A Bad Idea Resurfaces (Or, Why Plan-O-Grams Don’t Work)

I’m sure your first reaction to this title was either “Huh, what’s he talking about now?” Or perhaps, “Yeah, like I didn’t already know that, Sherlock!”

It all depends on how close you are to the single copy sales business.

I first ran into a Plan-O-Gram back in the late 1980’s.  A major national chain that was most likely frustrated with dealing with 250 different levels of service from their 250 different magazine wholesalers, decided to once and for all, solve the problem of the “messy mainline magazine rack” and their 250 magazine wholesalers who were ignoring their authorized title list.

My reaction was, “Oh, this will be very interesting.”

And it was.

Back then, my work was more regional than national and wholesaler consolidation had not set in. The area I traveled amongst tended to be Midwestern and Upper Midwestern states. My “Bunny Book” (A listing of all wholesalers in the USA and Canada that was published by Playboy Enterprises) from 1990 tells me that there were 69 wholesalers in that area back then.*

The retailer created a pretty intricate set of Plan-O-Grams that clearly reflected their desire to have clean mainlines and check out racks. They were determined to have racks that “reflected” their community. There were Plan-O-Grams for all the different sized racks in their stores as well as racks for different ethnic and income levels their stores services.

But as I traveled around to my different wholesalers, it became clear that this was not going to work the way the retailer intended. While all of the wholesalers made an attempt to comply with the lists, store level service is, well, dependent on who is servicing the stores. And what goes into the stores depends on who the distribution manager is.

Please note: The pictures you will see below were taken in the last six months and reflect how Plan-O-Grams are working in today’s environment.

This was taken just before the weekend.

No matter where I traveled to, what I saw in store after store was the same thing. A leaner rack with fewer choices of titles – which is not necessarily a bad thing depending on the store. But the real display crime were the empty pockets on the mainline.

Empty Pocket
Yup, that's a revenue generator right there....

If you logo pockets on the mainline, you damn well better make sure that none of those titles are going to go out of business. Or you’ll have an empty rack. You damn well better make sure that your warehouse is capable of providing reorders if you sell down on that title. Do you really want an empty pocket on the front row? Do you really want just one copy sitting there at the end of week one on sale?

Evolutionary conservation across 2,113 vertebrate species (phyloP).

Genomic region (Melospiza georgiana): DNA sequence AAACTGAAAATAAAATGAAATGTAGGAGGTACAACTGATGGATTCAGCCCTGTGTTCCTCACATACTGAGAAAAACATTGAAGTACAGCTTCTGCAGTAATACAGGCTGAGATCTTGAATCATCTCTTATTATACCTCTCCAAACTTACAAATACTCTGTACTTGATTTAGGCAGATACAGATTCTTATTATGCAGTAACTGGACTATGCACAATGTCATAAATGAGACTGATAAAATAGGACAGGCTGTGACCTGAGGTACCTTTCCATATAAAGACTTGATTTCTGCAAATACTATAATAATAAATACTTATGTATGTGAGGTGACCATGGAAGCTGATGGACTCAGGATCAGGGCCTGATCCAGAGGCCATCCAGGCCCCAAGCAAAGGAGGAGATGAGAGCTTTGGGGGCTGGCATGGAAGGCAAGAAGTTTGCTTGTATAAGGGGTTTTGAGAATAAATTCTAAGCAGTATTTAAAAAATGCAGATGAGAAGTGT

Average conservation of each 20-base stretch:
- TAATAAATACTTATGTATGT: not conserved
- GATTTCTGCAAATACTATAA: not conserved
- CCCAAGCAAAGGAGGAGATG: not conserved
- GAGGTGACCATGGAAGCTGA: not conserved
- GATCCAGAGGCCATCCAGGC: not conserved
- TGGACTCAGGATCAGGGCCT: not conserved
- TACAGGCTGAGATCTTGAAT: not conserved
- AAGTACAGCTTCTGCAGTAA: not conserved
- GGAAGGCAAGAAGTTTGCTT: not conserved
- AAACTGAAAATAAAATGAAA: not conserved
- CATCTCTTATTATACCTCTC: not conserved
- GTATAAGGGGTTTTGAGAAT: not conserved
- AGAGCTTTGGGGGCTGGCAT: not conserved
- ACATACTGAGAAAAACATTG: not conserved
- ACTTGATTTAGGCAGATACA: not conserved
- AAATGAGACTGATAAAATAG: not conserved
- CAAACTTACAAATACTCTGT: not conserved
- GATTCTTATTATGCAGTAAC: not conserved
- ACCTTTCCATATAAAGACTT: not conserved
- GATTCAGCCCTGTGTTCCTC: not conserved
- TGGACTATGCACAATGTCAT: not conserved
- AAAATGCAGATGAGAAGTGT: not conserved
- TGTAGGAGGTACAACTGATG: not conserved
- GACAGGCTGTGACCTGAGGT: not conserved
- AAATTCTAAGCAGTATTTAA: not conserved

You damn well better make sure that your in store merchandisers have the flexibility and the knowledge that if they don’t have the magazine that’s supposed to go in that pocket, that they don’t leave it empty. What’s that you say? Why are you on the floor laughing? Is there a problem with in-store merchandisers? What’s that you’re asking? Your merchandisers don’t realize that an empty pocket is a dead zone? They aren’t trained to take initiative like that? They don’t realize that you’re not going to get any sales from an empty pocket?

BGI
If you rename a title, will the Plan-O-Gram know?

If you don’t generate sales, you’re going to lose space.

In the late 1980’s Plan-O-Grams for this retailer didn’t work. Even the smaller wholesalers who only served a handful of stores had problems providing the required level of service to their stores.

Fast forward to the summer of 2010. Do I need to say anything else?

Plan-O-Grams are a response by the retailer to what they perceive to be a problem with their category. That perception may or may not be accurate, but it’s not the reaction that we in the publishing industry, especially we publishers who are supposed to be selling our category want to support or encourage. For far too many years, I’ve been hearing the excuse that we don’t do a good job explaining our line of product to the retailers. You’d think we would have learned how to do this by now.

(* By comparison, today, there are two major “national wholesalers covering about 90% of the business in these states, and 10 smaller wholesalers and a bookstore based wholesaler covering the rest).

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